THE PRICE OF MILK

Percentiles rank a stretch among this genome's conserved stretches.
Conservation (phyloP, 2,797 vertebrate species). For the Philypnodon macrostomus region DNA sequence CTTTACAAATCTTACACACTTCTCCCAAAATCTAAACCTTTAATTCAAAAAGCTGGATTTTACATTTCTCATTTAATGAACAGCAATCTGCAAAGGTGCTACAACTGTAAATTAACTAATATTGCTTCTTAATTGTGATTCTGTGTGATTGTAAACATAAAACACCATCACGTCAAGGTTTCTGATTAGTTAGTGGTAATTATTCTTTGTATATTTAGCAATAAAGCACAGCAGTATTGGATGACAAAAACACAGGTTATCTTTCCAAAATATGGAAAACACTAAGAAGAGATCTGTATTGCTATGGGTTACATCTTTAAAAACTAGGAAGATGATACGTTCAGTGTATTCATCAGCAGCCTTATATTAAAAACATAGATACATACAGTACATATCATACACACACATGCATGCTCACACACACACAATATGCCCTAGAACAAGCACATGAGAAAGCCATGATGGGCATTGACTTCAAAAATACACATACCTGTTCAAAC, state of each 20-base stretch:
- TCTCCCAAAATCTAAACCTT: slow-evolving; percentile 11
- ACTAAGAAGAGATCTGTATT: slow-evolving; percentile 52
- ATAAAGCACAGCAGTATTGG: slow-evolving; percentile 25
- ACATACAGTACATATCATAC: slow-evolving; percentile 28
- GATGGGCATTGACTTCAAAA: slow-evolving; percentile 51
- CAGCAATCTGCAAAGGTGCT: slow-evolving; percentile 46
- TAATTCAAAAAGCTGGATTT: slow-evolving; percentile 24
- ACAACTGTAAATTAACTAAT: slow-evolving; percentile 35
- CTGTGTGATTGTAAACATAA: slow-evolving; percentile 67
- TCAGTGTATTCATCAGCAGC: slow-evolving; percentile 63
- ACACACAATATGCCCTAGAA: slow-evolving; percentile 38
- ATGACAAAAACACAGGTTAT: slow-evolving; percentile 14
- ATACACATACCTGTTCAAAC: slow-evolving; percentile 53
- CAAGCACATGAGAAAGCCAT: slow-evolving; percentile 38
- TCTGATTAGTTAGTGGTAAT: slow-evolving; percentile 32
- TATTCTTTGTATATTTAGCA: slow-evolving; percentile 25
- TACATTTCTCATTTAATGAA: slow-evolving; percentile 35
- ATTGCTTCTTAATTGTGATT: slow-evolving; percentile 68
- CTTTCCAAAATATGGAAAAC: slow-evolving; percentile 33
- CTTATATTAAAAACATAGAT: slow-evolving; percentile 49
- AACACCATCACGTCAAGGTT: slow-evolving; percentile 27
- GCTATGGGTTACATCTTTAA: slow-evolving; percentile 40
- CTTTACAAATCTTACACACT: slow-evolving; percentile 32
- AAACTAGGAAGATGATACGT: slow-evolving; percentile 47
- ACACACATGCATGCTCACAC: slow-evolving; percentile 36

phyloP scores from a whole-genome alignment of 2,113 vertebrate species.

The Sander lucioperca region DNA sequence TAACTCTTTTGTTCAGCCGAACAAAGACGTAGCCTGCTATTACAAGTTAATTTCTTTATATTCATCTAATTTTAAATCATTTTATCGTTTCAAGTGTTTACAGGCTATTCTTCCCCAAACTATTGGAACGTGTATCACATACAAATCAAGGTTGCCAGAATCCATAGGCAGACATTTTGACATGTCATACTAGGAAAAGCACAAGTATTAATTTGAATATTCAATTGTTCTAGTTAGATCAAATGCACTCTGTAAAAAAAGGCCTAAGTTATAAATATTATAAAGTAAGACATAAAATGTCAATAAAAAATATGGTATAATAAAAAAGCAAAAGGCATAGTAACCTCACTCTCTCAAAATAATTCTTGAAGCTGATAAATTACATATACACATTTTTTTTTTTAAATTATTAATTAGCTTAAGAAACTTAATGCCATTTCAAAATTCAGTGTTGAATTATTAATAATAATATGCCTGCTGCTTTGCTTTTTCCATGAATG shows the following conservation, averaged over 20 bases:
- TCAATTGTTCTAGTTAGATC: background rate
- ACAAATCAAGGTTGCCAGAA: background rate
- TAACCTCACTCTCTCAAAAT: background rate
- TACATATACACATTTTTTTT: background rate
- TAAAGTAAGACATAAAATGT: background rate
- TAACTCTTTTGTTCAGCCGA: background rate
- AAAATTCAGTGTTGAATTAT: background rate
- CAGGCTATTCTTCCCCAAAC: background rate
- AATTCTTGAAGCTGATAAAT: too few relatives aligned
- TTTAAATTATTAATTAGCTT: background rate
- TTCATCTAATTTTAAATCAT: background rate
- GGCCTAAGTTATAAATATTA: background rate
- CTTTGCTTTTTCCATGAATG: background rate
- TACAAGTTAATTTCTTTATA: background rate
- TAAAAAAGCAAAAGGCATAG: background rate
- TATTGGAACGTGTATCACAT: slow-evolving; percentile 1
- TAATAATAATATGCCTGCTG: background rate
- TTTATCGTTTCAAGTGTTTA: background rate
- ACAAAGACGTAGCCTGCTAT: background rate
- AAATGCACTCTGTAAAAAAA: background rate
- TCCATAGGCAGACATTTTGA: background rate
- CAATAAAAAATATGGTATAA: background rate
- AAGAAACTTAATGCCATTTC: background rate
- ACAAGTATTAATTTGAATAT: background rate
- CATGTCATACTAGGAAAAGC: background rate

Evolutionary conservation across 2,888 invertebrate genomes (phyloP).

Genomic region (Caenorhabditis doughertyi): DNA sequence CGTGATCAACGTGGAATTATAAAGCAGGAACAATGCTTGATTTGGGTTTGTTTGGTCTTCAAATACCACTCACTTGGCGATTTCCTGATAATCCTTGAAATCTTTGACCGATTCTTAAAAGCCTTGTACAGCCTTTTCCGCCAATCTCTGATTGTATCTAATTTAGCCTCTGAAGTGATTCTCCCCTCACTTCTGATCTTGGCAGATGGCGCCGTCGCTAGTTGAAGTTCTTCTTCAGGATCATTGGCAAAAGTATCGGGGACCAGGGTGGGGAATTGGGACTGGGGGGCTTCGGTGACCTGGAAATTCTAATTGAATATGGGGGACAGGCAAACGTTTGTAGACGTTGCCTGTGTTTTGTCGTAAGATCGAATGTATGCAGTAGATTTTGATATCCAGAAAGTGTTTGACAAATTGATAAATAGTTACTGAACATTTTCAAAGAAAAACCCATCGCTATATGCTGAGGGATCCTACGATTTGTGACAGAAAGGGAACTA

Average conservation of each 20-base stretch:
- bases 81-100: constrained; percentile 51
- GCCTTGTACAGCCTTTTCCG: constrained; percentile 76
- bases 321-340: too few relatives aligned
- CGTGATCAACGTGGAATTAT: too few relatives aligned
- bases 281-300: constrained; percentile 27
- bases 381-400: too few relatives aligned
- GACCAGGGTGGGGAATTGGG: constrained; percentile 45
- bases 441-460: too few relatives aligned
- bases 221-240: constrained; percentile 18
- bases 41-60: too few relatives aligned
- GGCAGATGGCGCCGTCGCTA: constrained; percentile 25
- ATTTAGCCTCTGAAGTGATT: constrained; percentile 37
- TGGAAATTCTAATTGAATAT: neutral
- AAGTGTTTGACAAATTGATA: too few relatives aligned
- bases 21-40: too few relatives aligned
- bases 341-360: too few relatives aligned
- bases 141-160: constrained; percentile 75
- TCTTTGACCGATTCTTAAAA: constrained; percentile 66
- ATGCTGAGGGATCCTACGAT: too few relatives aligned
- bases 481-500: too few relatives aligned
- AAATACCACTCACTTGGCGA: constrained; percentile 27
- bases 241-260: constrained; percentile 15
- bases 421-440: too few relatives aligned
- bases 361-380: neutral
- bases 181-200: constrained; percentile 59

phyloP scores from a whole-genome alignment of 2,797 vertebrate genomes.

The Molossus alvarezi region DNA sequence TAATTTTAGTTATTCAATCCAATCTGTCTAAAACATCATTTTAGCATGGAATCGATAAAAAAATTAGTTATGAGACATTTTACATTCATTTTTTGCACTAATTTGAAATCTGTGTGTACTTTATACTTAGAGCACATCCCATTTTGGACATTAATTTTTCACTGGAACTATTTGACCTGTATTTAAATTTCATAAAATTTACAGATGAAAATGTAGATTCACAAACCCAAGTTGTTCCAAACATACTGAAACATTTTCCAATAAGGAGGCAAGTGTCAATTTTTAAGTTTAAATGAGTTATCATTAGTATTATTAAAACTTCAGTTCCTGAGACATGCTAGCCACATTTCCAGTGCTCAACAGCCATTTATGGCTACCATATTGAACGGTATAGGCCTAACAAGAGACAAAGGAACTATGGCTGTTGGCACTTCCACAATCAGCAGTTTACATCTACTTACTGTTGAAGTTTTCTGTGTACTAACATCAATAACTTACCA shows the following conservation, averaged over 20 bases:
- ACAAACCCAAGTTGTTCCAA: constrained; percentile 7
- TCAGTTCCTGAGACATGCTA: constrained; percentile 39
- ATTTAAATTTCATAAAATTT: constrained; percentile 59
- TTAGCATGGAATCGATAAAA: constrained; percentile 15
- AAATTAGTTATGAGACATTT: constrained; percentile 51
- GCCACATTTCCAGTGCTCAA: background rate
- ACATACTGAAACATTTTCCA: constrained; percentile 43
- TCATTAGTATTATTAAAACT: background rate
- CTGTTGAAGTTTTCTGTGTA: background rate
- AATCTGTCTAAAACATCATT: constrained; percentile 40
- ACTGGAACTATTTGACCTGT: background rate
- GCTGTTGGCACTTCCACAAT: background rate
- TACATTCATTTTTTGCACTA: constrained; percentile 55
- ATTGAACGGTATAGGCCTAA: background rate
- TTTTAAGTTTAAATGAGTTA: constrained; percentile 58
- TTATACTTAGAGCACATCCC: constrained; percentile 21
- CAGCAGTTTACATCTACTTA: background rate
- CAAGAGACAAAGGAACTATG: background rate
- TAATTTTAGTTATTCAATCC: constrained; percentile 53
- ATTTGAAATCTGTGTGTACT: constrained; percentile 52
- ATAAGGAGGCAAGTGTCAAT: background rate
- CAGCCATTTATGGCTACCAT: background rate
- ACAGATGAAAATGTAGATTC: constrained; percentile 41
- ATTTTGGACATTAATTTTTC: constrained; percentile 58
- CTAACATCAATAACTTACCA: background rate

Lucinda and Rob live happily on a New Zealand dairy farm with their 117 cows. One day while driving, Lucinda accidentally hits an old Maori woman. Luckily, the old lady is not hurt. But the next day, when Lucinda awakes, she realizes that her favourite blanket has disappeared. It turns out that the old Maori woman took the blanket. To get it back, Lucinda gives away Rob’s beloved cattle. When he discovers this, he angrily leaves her. To retrieve Rob’s cattle, Lucinda must give away something that is most dear to her heart; her love for Rob. New Zealand director Harry’s Sinclair’s second film is quite different from his awarded debut Topless Women Talk About Their Lives. While the first dealt with modern life in the city, the second is an eccentric fairy tale set against magnificent rural landscapes. Sinclair’s delightfully twisted take on the chaotic nature of human relationships contrasts beautifully with the idyllic landscape. It’s a clever comedy about the inner turmoil of a woman racked by insecurities about the fragility of her own particular paradise. With a lush, romantic score by the Moscow symphony orchestra and two sexy, engaging leads, Danielle Cormack (Topless Women Talk About Their Lives, Siam Sunset) as Lucinda and Karl Urban (The Irrefutable Truth About Demons, Lord of the Rings) as Rob, The Price of Milk is an enchanting movie that will warm the hearts of romantics.